May 02, 2012
From June to September 2011 gross job gains from opening and expanding private sector establishments were 7.1 million, an increase of 166,000 jobs from the previous quarter. Gross job losses from closing and contracting private sector establishments were 6.3 million from June to September 2011, a decrease of 9,000 jobs from the previous quarter.
The difference between the number of gross job gains and gross job losses yielded a net employment change of 753,000 jobs in the private sector during the third quarter of 2011. This is the largest net job gain since the first quarter of 2006.
From June to September 2011, gross job gains exceeded gross job losses in all industry sectors except utilities. The manufacturing industry experienced the sixth consecutive quarter of positive net employment change. This comes after 16 straight quarters of net losses for this sector. Professional and business services, which include temporary help services, accounted for 27 percent of the total net job growth in the third quarter of 2011. Although the retail trade sector showed positive net employment growth in the third quarter, the number of gross jobs lost from contracting establishments increased by 106,000 from the prior quarter to 754,000.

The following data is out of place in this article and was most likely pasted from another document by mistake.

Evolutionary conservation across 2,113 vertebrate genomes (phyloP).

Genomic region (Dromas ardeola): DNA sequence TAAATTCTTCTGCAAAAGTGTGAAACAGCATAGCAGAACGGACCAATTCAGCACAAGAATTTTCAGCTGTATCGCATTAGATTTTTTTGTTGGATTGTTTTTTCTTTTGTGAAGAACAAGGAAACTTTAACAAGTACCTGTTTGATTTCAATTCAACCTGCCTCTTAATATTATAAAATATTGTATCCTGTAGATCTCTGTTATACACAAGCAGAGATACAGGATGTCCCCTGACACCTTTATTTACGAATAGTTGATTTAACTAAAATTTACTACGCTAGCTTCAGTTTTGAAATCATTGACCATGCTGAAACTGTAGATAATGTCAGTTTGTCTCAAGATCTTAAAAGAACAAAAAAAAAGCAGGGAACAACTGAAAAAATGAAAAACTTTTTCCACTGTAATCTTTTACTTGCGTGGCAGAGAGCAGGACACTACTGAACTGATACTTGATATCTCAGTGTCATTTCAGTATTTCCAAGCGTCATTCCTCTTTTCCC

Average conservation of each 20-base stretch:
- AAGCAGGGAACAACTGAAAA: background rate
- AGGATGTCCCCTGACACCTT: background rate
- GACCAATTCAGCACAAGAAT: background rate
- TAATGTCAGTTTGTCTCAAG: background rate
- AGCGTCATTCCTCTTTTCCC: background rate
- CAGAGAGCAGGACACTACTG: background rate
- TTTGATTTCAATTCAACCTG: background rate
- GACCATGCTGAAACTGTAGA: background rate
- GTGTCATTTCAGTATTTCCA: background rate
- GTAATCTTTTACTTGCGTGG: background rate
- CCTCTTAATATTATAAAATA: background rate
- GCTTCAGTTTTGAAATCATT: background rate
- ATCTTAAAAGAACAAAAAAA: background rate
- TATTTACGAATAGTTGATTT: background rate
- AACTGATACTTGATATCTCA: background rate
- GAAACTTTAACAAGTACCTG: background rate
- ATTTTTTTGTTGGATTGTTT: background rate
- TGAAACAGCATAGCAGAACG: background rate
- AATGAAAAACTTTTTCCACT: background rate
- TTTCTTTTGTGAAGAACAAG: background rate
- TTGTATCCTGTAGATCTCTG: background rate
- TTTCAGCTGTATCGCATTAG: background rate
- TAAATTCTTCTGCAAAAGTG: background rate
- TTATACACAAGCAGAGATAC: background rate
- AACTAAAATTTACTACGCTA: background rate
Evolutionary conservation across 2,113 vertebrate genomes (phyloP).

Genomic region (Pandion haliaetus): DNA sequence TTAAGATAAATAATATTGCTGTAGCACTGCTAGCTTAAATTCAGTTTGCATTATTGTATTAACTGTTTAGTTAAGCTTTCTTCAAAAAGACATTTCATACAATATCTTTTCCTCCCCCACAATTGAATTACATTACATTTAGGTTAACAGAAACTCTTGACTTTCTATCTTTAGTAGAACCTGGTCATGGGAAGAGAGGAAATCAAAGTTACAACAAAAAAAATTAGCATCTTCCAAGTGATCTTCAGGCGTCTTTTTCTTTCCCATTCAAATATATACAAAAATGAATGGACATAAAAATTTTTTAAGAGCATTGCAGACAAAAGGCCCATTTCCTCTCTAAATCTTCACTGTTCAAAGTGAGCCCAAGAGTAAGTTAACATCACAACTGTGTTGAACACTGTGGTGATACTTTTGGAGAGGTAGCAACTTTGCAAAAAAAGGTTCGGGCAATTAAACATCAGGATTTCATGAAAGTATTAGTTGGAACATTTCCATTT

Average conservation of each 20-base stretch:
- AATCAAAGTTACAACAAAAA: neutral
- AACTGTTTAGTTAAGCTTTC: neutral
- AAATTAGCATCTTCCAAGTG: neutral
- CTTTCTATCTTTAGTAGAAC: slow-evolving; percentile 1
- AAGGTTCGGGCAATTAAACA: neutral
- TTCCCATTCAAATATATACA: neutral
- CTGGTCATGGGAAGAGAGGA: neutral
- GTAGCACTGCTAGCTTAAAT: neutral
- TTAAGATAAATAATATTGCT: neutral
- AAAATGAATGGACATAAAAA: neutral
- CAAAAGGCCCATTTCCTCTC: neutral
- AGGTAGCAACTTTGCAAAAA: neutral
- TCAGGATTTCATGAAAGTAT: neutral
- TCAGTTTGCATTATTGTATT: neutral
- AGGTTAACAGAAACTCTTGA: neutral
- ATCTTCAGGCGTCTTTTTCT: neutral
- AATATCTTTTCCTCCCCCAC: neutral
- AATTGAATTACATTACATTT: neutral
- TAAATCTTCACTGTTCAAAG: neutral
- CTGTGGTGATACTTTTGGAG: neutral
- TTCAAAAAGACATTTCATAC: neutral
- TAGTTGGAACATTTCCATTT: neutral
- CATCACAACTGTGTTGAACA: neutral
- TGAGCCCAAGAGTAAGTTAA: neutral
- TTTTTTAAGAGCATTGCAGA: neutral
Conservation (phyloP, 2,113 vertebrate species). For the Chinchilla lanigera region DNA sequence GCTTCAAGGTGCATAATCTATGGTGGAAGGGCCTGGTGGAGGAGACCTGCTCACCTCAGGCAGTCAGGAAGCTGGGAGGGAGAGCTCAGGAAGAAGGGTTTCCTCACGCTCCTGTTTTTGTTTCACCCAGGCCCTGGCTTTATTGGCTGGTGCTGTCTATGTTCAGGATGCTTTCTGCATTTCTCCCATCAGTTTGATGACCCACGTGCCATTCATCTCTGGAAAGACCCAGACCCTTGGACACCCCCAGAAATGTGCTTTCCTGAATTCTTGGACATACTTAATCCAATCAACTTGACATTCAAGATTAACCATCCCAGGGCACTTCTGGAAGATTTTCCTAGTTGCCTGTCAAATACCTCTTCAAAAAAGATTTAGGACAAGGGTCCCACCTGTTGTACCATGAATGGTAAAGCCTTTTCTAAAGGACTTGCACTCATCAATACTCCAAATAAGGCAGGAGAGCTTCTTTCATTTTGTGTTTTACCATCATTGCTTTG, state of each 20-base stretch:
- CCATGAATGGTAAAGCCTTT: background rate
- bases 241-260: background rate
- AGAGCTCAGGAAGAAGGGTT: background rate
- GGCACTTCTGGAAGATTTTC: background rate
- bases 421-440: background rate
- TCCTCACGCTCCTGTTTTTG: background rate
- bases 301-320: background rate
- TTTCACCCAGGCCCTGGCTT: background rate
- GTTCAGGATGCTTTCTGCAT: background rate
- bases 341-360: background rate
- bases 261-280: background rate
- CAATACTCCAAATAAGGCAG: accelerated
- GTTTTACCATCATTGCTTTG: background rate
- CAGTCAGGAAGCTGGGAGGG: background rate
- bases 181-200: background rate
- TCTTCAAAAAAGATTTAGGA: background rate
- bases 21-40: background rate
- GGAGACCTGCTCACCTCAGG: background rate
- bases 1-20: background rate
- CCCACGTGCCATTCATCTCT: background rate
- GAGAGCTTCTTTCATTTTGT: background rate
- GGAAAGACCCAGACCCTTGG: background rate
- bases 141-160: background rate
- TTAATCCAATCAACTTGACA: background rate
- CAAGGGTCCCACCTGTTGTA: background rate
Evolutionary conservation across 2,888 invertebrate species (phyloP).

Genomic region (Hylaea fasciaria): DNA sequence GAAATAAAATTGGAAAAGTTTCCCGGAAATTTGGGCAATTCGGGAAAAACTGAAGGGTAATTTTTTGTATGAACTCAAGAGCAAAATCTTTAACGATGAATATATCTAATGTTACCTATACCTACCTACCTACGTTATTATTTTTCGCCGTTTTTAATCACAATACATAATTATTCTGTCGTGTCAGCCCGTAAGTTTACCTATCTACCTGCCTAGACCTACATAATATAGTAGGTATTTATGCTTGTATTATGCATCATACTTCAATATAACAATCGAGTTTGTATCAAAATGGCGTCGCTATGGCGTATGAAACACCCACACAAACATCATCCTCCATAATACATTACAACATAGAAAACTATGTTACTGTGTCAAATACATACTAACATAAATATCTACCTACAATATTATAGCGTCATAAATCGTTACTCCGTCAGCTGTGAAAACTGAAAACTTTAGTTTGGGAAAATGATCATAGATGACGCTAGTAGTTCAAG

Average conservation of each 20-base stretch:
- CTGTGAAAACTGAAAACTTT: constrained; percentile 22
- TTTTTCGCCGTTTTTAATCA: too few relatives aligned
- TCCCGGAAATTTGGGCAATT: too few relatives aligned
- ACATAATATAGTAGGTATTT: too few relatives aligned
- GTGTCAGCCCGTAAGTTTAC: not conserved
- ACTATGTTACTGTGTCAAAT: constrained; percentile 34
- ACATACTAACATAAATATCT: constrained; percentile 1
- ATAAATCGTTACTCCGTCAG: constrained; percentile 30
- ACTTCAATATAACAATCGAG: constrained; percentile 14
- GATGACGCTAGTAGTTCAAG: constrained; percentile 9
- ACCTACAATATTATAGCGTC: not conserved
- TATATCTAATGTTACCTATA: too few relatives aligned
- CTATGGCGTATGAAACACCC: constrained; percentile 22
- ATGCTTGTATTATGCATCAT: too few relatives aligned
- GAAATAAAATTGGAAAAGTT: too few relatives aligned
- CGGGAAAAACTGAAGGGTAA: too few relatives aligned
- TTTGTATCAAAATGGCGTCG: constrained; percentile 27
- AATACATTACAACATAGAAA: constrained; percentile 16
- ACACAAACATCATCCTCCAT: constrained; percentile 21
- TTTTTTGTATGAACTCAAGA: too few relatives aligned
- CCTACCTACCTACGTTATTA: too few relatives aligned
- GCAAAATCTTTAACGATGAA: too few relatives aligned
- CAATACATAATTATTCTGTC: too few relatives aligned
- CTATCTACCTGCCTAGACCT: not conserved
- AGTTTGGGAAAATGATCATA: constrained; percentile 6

These data are from the Business Employment Dynamics program. To learn more, see "Business Employment Dynamics — Third Quarter 2011" (HTML) (PDF), news release USDL-12-0813. The change in the number of jobs over time is the net result of increases and decreases in employment that occur at all businesses in the economy. Gross job gains are the sum of increases in employment from expansions at existing units and the addition of new jobs at opening units. Gross job losses are the result of contractions in employment at existing units and the loss of jobs at closing units. The difference between the number of gross job gains and the number of gross job losses is the net change in employment.
Bureau of Labor Statistics, U.S. Department of Labor, The Economics Daily, Gross job gains and losses, third quarter 2011 on the Internet at http://www.bls.gov/opub/ted/2012/ted_20120502.htm (visited December 20, 2014).
Housing: before, during, and after the Great Recession
looks at consumer expenditures on household items, employment in residential construction, prices for household items, and injuries in occupations involved in building and maintaining our homes.
Women veterans in the labor force examines the demographic, employment, and unemployment characteristics of women veterans.
BLS Statistics by Occupation provides an overview of occupational employment and wages with an emphasis on STEM jobs and occupational data by typical entry-level education required.